One way of getting them is when you precisely need to know the legal situation and then fight back; if there are institutions which are very reluctant to give out information you sometimes need to try to identify one or two cases that you are pretty sure about winning and take them to so-called “chess cases” and beat them. Afterwards, they would normally be interested in changing their attitude and becoming more open, so later it will be easier to get information and data from the same institutions. However, there is not a clear path to do it.
– Finally, how do you see the future of journalism? Is data journalism going to replace the classic journalism or they can coexist?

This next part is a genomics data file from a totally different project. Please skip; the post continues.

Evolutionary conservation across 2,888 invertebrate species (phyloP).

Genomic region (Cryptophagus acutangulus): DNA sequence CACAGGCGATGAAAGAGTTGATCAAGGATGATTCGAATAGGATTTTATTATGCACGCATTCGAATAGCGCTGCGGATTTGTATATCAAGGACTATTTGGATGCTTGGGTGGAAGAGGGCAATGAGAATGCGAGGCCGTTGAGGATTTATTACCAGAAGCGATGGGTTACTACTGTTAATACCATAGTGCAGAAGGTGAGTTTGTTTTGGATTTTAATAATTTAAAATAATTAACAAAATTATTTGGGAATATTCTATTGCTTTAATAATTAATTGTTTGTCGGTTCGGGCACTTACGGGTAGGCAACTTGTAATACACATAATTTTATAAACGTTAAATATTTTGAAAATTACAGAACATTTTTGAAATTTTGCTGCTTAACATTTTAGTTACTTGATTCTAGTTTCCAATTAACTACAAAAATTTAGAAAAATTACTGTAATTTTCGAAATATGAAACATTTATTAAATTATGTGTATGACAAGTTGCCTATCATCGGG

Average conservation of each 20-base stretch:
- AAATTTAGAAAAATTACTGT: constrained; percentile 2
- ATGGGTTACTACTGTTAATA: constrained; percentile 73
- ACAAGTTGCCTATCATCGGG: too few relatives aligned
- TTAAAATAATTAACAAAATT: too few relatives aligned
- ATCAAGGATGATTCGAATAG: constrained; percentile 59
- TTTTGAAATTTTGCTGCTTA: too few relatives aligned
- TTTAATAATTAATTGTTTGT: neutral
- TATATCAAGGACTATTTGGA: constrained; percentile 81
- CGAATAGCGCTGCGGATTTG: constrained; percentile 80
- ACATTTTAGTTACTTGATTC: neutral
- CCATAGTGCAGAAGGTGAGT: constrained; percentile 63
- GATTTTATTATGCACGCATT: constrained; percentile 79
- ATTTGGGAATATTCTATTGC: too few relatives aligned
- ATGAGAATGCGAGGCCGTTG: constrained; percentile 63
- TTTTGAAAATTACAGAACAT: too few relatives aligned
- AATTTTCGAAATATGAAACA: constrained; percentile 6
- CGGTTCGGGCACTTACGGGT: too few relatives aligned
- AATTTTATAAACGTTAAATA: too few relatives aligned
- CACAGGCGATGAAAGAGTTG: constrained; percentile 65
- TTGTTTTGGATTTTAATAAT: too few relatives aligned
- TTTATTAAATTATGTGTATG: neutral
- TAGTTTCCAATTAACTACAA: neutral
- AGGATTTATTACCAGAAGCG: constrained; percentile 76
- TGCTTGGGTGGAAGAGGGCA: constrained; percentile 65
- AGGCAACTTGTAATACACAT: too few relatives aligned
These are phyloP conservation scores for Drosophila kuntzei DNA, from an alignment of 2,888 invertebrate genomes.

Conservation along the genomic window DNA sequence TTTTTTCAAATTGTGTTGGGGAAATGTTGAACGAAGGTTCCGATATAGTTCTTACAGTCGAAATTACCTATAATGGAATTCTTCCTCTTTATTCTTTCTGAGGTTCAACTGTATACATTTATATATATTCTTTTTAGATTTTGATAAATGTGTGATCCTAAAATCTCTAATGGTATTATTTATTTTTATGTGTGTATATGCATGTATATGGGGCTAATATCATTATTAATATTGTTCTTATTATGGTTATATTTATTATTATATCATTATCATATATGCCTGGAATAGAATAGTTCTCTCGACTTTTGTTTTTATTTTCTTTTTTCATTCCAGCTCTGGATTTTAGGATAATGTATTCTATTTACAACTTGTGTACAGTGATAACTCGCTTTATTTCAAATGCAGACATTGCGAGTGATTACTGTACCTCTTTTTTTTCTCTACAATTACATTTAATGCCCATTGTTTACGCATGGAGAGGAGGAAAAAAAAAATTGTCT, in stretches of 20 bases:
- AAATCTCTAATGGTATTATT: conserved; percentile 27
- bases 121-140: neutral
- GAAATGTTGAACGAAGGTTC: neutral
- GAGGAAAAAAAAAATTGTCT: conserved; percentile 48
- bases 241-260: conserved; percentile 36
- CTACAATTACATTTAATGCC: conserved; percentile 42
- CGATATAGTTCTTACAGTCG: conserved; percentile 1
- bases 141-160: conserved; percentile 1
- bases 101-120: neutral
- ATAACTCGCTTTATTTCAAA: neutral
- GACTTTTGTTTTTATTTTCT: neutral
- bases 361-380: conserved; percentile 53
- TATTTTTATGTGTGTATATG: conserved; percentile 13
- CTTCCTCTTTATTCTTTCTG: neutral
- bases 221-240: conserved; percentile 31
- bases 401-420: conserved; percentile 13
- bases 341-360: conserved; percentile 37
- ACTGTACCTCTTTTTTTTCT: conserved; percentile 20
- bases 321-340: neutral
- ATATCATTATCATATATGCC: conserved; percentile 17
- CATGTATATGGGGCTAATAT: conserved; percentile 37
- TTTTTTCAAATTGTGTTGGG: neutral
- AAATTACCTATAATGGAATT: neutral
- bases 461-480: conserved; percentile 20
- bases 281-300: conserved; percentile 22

– I think they should coexist. Information is now stored as data and you need to be able to extract it from these datasets, so we are not just relying on someone else to do it. But you also need to make observations but you still need to be able to look at papers. Papers and data are in many ways the same because today most papers are actually data which has been stored in that way. In addition, you still need to talk to people because they are a very important source of information. Finally, the fourth ability is observations in the field. You have to combine all these four skills while doing investigations.
Investigations are very much about combinations of many skills: Investigations can be led by lawyers, data specialists, economists or data journalists. You can’t say that there are some skills that are much more important than others so you have to form teams around concrete projects and identify the team leader. There is no single standard for doing it.
José Nicolas Dominguez Mendoza,
EVS Volunteer at the Armenian Lawyers’ Association